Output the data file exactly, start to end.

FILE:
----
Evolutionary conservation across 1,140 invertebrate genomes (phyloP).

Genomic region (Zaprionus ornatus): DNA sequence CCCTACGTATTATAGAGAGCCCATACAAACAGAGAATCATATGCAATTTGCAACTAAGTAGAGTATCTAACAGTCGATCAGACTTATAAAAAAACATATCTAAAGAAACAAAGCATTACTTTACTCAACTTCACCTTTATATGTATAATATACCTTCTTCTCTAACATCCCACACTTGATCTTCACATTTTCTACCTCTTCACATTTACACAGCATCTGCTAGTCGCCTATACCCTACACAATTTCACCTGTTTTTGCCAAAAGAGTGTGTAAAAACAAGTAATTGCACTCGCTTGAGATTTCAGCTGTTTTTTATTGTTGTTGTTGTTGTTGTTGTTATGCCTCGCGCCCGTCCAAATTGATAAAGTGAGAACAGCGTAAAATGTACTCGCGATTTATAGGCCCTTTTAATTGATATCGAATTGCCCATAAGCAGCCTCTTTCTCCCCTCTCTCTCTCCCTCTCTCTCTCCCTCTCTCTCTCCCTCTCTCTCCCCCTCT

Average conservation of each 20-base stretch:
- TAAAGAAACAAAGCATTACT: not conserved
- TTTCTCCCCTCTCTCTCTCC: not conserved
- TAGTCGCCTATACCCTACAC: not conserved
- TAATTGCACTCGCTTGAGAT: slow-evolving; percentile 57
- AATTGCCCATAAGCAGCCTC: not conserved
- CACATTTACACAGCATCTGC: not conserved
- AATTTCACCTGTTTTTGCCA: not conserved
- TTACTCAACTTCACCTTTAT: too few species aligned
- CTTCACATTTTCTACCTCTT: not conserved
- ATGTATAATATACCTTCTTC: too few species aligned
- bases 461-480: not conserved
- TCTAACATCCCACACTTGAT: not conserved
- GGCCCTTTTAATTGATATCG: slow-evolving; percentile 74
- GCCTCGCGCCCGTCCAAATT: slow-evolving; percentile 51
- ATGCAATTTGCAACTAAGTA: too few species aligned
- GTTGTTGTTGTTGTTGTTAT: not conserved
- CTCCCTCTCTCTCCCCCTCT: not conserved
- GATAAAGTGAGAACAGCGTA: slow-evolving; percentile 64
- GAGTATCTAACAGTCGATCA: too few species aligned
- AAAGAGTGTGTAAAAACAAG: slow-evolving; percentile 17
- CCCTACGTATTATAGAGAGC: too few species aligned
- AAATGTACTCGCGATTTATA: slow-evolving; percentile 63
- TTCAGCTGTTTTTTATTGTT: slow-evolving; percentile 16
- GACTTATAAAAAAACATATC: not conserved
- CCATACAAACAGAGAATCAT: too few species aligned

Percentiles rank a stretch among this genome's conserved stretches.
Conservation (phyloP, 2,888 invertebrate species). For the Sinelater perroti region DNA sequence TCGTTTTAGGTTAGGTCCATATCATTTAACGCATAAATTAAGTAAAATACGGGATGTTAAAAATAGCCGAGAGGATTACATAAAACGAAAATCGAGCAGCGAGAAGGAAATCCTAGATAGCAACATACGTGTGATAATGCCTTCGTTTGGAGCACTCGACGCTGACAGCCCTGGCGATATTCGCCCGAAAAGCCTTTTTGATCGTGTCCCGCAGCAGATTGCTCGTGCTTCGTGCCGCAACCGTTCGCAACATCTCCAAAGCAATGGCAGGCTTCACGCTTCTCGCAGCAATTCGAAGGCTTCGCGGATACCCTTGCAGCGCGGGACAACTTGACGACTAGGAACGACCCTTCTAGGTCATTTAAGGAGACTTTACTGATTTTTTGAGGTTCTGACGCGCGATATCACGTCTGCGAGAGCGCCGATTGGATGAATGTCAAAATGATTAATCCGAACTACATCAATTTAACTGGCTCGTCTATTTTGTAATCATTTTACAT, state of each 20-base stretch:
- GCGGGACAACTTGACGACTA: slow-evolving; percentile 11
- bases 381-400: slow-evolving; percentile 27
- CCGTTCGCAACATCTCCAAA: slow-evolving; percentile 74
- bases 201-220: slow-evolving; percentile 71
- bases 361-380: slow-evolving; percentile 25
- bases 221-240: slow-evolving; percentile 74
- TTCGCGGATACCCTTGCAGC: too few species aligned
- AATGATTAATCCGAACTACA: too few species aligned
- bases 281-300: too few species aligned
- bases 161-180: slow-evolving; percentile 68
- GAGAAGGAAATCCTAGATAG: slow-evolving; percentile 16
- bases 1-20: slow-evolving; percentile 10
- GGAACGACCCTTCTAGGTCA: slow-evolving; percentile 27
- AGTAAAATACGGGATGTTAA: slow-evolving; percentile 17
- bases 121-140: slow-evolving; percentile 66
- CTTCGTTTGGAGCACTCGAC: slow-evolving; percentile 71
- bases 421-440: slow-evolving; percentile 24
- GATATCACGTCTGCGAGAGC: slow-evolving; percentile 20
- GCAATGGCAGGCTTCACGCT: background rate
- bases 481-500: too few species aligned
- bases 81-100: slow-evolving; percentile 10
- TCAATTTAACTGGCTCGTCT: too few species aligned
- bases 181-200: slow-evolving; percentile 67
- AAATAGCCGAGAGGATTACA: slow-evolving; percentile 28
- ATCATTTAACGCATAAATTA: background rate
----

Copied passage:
Evolutionary conservation across 1,140 invertebrate genomes (phyloP).

Genomic region (Zaprionus ornatus): DNA sequence CCCTACGTATTATAGAGAGCCCATACAAACAGAGAATCATATGCAATTTGCAACTAAGTAGAGTATCTAACAGTCGATCAGACTTATAAAAAAACATATCTAAAGAAACAAAGCATTACTTTACTCAACTTCACCTTTATATGTATAATATACCTTCTTCTCTAACATCCCACACTTGATCTTCACATTTTCTACCTCTTCACATTTACACAGCATCTGCTAGTCGCCTATACCCTACACAATTTCACCTGTTTTTGCCAAAAGAGTGTGTAAAAACAAGTAATTGCACTCGCTTGAGATTTCAGCTGTTTTTTATTGTTGTTGTTGTTGTTGTTGTTATGCCTCGCGCCCGTCCAAATTGATAAAGTGAGAACAGCGTAAAATGTACTCGCGATTTATAGGCCCTTTTAATTGATATCGAATTGCCCATAAGCAGCCTCTTTCTCCCCTCTCTCTCTCCCTCTCTCTCTCCCTCTCTCTCTCCCTCTCTCTCCCCCTCT

Average conservation of each 20-base stretch:
- TAAAGAAACAAAGCATTACT: not conserved
- TTTCTCCCCTCTCTCTCTCC: not conserved
- TAGTCGCCTATACCCTACAC: not conserved
- TAATTGCACTCGCTTGAGAT: slow-evolving; percentile 57
- AATTGCCCATAAGCAGCCTC: not conserved
- CACATTTACACAGCATCTGC: not conserved
- AATTTCACCTGTTTTTGCCA: not conserved
- TTACTCAACTTCACCTTTAT: too few species aligned
- CTTCACATTTTCTACCTCTT: not conserved
- ATGTATAATATACCTTCTTC: too few species aligned
- bases 461-480: not conserved
- TCTAACATCCCACACTTGAT: not conserved
- GGCCCTTTTAATTGATATCG: slow-evolving; percentile 74
- GCCTCGCGCCCGTCCAAATT: slow-evolving; percentile 51
- ATGCAATTTGCAACTAAGTA: too few species aligned
- GTTGTTGTTGTTGTTGTTAT: not conserved
- CTCCCTCTCTCTCCCCCTCT: not conserved
- GATAAAGTGAGAACAGCGTA: slow-evolving; percentile 64
- GAGTATCTAACAGTCGATCA: too few species aligned
- AAAGAGTGTGTAAAAACAAG: slow-evolving; percentile 17
- CCCTACGTATTATAGAGAGC: too few species aligned
- AAATGTACTCGCGATTTATA: slow-evolving; percentile 63
- TTCAGCTGTTTTTTATTGTT: slow-evolving; percentile 16
- GACTTATAAAAAAACATATC: not conserved
- CCATACAAACAGAGAATCAT: too few species aligned

Percentiles rank a stretch among this genome's conserved stretches.
Conservation (phyloP, 2,888 invertebrate species). For the Sinelater perroti region DNA sequence TCGTTTTAGGTTAGGTCCATATCATTTAACGCATAAATTAAGTAAAATACGGGATGTTAAAAATAGCCGAGAGGATTACATAAAACGAAAATCGAGCAGCGAGAAGGAAATCCTAGATAGCAACATACGTGTGATAATGCCTTCGTTTGGAGCACTCGACGCTGACAGCCCTGGCGATATTCGCCCGAAAAGCCTTTTTGATCGTGTCCCGCAGCAGATTGCTCGTGCTTCGTGCCGCAACCGTTCGCAACATCTCCAAAGCAATGGCAGGCTTCACGCTTCTCGCAGCAATTCGAAGGCTTCGCGGATACCCTTGCAGCGCGGGACAACTTGACGACTAGGAACGACCCTTCTAGGTCATTTAAGGAGACTTTACTGATTTTTTGAGGTTCTGACGCGCGATATCACGTCTGCGAGAGCGCCGATTGGATGAATGTCAAAATGATTAATCCGAACTACATCAATTTAACTGGCTCGTCTATTTTGTAATCATTTTACAT, state of each 20-base stretch:
- GCGGGACAACTTGACGACTA: slow-evolving; percentile 11
- bases 381-400: slow-evolving; percentile 27
- CCGTTCGCAACATCTCCAAA: slow-evolving; percentile 74
- bases 201-220: slow-evolving; percentile 71
- bases 361-380: slow-evolving; percentile 25
- bases 221-240: slow-evolving; percentile 74
- TTCGCGGATACCCTTGCAGC: too few species aligned
- AATGATTAATCCGAACTACA: too few species aligned
- bases 281-300: too few species aligned
- bases 161-180: slow-evolving; percentile 68
- GAGAAGGAAATCCTAGATAG: slow-evolving; percentile 16
- bases 1-20: slow-evolving; percentile 10
- GGAACGACCCTTCTAGGTCA: slow-evolving; percentile 27
- AGTAAAATACGGGATGTTAA: slow-evolving; percentile 17
- bases 121-140: slow-evolving; percentile 66
- CTTCGTTTGGAGCACTCGAC: slow-evolving; percentile 71
- bases 421-440: slow-evolving; percentile 24
- GATATCACGTCTGCGAGAGC: slow-evolving; percentile 20
- GCAATGGCAGGCTTCACGCT: background rate
- bases 481-500: too few species aligned
- bases 81-100: slow-evolving; percentile 10
- TCAATTTAACTGGCTCGTCT: too few species aligned
- bases 181-200: slow-evolving; percentile 67
- AAATAGCCGAGAGGATTACA: slow-evolving; percentile 28
- ATCATTTAACGCATAAATTA: background rate